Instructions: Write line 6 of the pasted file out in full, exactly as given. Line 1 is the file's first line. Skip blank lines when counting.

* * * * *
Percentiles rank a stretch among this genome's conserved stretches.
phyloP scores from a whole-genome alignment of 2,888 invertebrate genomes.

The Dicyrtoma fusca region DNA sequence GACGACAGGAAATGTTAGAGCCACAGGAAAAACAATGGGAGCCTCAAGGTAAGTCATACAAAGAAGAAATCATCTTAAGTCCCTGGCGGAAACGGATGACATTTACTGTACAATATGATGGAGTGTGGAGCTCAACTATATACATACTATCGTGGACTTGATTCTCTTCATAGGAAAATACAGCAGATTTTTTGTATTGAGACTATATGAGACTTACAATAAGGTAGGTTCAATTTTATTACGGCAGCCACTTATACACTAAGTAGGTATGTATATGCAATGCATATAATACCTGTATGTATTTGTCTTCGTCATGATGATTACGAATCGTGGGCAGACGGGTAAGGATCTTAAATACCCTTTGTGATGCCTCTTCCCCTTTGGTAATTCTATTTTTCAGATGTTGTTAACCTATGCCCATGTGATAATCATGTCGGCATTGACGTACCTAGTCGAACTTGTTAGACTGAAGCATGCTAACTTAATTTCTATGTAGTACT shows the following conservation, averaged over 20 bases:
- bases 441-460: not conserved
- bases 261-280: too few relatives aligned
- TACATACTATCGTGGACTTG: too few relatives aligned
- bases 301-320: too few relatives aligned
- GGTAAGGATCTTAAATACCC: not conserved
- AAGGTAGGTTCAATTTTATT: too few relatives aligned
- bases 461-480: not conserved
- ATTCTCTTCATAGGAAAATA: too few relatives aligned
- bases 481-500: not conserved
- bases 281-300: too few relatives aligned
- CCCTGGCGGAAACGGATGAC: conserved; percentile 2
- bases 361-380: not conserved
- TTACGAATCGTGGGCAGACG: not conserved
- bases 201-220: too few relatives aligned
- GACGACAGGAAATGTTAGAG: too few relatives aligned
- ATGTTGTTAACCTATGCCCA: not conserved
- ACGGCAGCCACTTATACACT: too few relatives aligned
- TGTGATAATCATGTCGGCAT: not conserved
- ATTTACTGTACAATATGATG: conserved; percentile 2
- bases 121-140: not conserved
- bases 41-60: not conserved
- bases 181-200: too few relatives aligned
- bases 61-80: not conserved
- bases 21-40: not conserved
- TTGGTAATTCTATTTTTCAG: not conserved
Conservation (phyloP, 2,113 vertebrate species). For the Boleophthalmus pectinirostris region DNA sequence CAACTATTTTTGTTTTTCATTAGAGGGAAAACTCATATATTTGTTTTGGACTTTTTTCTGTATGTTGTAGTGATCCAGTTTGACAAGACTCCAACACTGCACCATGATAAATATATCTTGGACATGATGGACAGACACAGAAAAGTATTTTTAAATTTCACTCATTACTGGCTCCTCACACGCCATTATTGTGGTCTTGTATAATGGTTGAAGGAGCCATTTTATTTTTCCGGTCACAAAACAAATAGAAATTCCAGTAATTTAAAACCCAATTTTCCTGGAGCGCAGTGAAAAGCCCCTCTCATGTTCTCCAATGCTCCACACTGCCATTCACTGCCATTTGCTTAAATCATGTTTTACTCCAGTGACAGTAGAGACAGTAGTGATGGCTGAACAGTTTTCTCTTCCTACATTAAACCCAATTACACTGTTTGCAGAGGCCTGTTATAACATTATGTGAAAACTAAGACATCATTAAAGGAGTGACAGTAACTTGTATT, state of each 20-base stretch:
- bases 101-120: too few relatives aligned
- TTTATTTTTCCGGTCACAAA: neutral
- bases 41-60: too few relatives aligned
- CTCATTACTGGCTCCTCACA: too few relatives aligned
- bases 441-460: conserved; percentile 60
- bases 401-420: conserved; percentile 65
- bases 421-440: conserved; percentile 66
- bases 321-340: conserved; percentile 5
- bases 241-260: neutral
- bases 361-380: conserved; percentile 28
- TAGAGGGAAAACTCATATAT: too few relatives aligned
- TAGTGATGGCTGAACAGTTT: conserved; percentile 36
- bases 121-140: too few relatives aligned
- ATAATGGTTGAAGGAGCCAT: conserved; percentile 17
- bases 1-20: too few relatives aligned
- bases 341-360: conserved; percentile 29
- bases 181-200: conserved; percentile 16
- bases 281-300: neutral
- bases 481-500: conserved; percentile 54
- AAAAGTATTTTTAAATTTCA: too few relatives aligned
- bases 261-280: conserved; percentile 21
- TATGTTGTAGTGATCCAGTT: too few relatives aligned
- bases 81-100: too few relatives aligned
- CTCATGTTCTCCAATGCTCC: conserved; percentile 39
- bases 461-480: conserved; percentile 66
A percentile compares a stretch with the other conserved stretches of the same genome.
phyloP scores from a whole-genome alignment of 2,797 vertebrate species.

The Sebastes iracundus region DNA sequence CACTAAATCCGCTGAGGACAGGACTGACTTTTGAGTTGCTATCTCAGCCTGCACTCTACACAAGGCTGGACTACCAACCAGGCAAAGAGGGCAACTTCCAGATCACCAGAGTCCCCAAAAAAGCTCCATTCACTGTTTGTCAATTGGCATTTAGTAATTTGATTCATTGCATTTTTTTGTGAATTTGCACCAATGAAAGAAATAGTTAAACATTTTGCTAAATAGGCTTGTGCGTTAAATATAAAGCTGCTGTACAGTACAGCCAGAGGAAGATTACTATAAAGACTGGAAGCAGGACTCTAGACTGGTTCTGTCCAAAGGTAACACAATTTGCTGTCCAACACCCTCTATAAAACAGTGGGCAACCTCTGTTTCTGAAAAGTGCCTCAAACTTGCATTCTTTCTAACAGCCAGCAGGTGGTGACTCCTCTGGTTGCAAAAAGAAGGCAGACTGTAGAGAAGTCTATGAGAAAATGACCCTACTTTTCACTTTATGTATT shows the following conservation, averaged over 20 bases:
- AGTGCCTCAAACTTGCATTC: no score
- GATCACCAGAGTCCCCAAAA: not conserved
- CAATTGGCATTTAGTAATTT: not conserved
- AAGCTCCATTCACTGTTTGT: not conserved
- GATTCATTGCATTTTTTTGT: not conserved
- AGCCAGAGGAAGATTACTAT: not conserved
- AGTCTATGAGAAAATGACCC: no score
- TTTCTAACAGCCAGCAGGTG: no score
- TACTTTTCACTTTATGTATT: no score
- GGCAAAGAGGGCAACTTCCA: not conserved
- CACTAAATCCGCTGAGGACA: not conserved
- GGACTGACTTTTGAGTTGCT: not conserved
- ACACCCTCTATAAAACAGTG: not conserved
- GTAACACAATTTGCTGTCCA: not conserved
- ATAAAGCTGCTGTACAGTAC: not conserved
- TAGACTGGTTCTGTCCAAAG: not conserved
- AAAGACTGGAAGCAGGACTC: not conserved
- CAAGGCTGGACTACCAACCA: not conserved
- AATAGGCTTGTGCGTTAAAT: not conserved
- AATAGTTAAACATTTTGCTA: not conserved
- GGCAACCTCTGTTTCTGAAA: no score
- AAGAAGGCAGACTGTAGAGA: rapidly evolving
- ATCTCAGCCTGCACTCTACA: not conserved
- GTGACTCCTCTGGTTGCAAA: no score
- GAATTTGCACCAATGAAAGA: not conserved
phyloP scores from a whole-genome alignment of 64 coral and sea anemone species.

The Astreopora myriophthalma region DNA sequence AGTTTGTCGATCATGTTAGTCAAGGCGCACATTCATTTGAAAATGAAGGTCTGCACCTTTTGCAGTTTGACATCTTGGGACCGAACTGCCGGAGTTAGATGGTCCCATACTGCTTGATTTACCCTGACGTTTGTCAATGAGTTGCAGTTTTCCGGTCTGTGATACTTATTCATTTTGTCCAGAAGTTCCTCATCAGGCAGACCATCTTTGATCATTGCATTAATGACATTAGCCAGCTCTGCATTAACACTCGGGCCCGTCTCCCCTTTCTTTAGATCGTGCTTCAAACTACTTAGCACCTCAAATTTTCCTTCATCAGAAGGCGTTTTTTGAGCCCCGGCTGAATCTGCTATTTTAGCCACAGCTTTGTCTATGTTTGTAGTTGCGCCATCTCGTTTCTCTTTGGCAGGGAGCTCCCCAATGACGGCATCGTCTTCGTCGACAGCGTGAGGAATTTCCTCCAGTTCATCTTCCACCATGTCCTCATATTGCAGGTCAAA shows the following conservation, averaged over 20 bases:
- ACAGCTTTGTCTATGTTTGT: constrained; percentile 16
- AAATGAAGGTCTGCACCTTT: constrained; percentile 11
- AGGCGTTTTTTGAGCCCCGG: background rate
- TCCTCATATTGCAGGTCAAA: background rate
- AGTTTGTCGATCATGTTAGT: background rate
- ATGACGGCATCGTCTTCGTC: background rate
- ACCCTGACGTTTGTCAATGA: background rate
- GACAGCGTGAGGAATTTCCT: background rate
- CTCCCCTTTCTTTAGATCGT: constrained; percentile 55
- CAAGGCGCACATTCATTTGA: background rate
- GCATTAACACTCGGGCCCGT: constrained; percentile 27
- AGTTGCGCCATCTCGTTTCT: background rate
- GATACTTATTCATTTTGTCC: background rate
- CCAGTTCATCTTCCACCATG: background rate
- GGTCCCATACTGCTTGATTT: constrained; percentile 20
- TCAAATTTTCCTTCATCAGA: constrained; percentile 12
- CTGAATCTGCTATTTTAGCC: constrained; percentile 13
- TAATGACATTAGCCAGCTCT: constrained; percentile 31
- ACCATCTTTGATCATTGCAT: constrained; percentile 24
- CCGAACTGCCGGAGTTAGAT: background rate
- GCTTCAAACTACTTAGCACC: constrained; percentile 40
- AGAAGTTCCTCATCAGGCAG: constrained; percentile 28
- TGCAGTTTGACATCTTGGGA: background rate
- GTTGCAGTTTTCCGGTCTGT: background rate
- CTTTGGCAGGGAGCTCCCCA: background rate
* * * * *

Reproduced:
- TACATACTATCGTGGACTTG: too few relatives aligned